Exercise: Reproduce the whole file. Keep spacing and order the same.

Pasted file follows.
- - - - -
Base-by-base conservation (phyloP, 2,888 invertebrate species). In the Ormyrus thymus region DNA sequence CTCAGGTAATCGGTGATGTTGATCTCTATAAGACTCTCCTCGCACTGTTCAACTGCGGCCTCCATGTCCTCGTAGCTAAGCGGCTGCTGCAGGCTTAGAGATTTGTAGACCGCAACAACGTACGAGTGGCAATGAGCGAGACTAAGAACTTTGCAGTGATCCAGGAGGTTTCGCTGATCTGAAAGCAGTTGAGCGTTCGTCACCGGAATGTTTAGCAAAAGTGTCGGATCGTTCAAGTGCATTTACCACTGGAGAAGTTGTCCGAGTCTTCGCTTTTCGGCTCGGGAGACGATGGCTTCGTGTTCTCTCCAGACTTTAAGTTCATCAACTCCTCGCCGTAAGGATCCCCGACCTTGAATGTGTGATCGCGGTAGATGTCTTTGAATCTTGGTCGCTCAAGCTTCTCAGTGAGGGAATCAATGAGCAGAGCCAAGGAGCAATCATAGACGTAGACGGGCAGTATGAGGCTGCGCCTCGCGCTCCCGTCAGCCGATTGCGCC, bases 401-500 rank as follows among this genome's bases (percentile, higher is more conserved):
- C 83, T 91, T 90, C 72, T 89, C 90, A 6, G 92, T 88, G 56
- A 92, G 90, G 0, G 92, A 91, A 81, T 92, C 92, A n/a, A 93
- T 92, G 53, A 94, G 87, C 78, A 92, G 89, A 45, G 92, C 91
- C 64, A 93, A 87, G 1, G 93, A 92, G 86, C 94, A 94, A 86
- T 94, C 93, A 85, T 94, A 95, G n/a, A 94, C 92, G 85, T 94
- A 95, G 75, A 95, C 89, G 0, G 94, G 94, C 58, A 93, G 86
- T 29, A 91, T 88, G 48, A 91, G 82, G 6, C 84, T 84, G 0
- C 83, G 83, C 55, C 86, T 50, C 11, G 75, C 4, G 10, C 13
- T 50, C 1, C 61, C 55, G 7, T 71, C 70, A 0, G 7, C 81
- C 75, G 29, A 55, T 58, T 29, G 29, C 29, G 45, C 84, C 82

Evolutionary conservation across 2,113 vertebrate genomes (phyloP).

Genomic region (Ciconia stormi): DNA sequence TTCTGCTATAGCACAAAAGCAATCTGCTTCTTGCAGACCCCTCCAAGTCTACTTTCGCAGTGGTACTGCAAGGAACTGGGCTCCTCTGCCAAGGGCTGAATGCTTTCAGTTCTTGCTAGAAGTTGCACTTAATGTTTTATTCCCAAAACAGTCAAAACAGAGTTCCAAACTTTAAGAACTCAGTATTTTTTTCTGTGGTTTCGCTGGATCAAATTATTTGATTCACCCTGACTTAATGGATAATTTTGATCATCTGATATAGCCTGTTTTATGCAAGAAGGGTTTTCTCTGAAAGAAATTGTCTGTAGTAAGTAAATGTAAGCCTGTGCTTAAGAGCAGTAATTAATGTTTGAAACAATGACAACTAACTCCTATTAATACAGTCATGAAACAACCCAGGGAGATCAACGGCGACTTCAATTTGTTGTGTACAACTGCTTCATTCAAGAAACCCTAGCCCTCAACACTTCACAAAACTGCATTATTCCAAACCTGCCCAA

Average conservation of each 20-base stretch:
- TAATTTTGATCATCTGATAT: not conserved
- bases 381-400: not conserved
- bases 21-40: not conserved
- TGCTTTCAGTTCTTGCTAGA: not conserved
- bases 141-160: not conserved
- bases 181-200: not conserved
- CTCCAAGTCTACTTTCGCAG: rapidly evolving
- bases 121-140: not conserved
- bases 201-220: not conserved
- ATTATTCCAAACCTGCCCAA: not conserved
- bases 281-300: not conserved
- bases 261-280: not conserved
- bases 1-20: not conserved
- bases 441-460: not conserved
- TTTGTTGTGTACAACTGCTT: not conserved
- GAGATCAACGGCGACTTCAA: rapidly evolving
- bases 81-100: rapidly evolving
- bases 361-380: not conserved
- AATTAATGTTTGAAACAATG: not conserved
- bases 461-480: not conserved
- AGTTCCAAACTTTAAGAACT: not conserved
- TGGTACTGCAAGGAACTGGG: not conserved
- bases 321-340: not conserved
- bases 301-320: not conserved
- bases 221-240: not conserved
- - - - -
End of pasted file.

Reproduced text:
Base-by-base conservation (phyloP, 2,888 invertebrate species). In the Ormyrus thymus region DNA sequence CTCAGGTAATCGGTGATGTTGATCTCTATAAGACTCTCCTCGCACTGTTCAACTGCGGCCTCCATGTCCTCGTAGCTAAGCGGCTGCTGCAGGCTTAGAGATTTGTAGACCGCAACAACGTACGAGTGGCAATGAGCGAGACTAAGAACTTTGCAGTGATCCAGGAGGTTTCGCTGATCTGAAAGCAGTTGAGCGTTCGTCACCGGAATGTTTAGCAAAAGTGTCGGATCGTTCAAGTGCATTTACCACTGGAGAAGTTGTCCGAGTCTTCGCTTTTCGGCTCGGGAGACGATGGCTTCGTGTTCTCTCCAGACTTTAAGTTCATCAACTCCTCGCCGTAAGGATCCCCGACCTTGAATGTGTGATCGCGGTAGATGTCTTTGAATCTTGGTCGCTCAAGCTTCTCAGTGAGGGAATCAATGAGCAGAGCCAAGGAGCAATCATAGACGTAGACGGGCAGTATGAGGCTGCGCCTCGCGCTCCCGTCAGCCGATTGCGCC, bases 401-500 rank as follows among this genome's bases (percentile, higher is more conserved):
- C 83, T 91, T 90, C 72, T 89, C 90, A 6, G 92, T 88, G 56
- A 92, G 90, G 0, G 92, A 91, A 81, T 92, C 92, A n/a, A 93
- T 92, G 53, A 94, G 87, C 78, A 92, G 89, A 45, G 92, C 91
- C 64, A 93, A 87, G 1, G 93, A 92, G 86, C 94, A 94, A 86
- T 94, C 93, A 85, T 94, A 95, G n/a, A 94, C 92, G 85, T 94
- A 95, G 75, A 95, C 89, G 0, G 94, G 94, C 58, A 93, G 86
- T 29, A 91, T 88, G 48, A 91, G 82, G 6, C 84, T 84, G 0
- C 83, G 83, C 55, C 86, T 50, C 11, G 75, C 4, G 10, C 13
- T 50, C 1, C 61, C 55, G 7, T 71, C 70, A 0, G 7, C 81
- C 75, G 29, A 55, T 58, T 29, G 29, C 29, G 45, C 84, C 82

Evolutionary conservation across 2,113 vertebrate genomes (phyloP).

Genomic region (Ciconia stormi): DNA sequence TTCTGCTATAGCACAAAAGCAATCTGCTTCTTGCAGACCCCTCCAAGTCTACTTTCGCAGTGGTACTGCAAGGAACTGGGCTCCTCTGCCAAGGGCTGAATGCTTTCAGTTCTTGCTAGAAGTTGCACTTAATGTTTTATTCCCAAAACAGTCAAAACAGAGTTCCAAACTTTAAGAACTCAGTATTTTTTTCTGTGGTTTCGCTGGATCAAATTATTTGATTCACCCTGACTTAATGGATAATTTTGATCATCTGATATAGCCTGTTTTATGCAAGAAGGGTTTTCTCTGAAAGAAATTGTCTGTAGTAAGTAAATGTAAGCCTGTGCTTAAGAGCAGTAATTAATGTTTGAAACAATGACAACTAACTCCTATTAATACAGTCATGAAACAACCCAGGGAGATCAACGGCGACTTCAATTTGTTGTGTACAACTGCTTCATTCAAGAAACCCTAGCCCTCAACACTTCACAAAACTGCATTATTCCAAACCTGCCCAA

Average conservation of each 20-base stretch:
- TAATTTTGATCATCTGATAT: not conserved
- bases 381-400: not conserved
- bases 21-40: not conserved
- TGCTTTCAGTTCTTGCTAGA: not conserved
- bases 141-160: not conserved
- bases 181-200: not conserved
- CTCCAAGTCTACTTTCGCAG: rapidly evolving
- bases 121-140: not conserved
- bases 201-220: not conserved
- ATTATTCCAAACCTGCCCAA: not conserved
- bases 281-300: not conserved
- bases 261-280: not conserved
- bases 1-20: not conserved
- bases 441-460: not conserved
- TTTGTTGTGTACAACTGCTT: not conserved
- GAGATCAACGGCGACTTCAA: rapidly evolving
- bases 81-100: rapidly evolving
- bases 361-380: not conserved
- AATTAATGTTTGAAACAATG: not conserved
- bases 461-480: not conserved
- AGTTCCAAACTTTAAGAACT: not conserved
- TGGTACTGCAAGGAACTGGG: not conserved
- bases 321-340: not conserved
- bases 301-320: not conserved
- bases 221-240: not conserved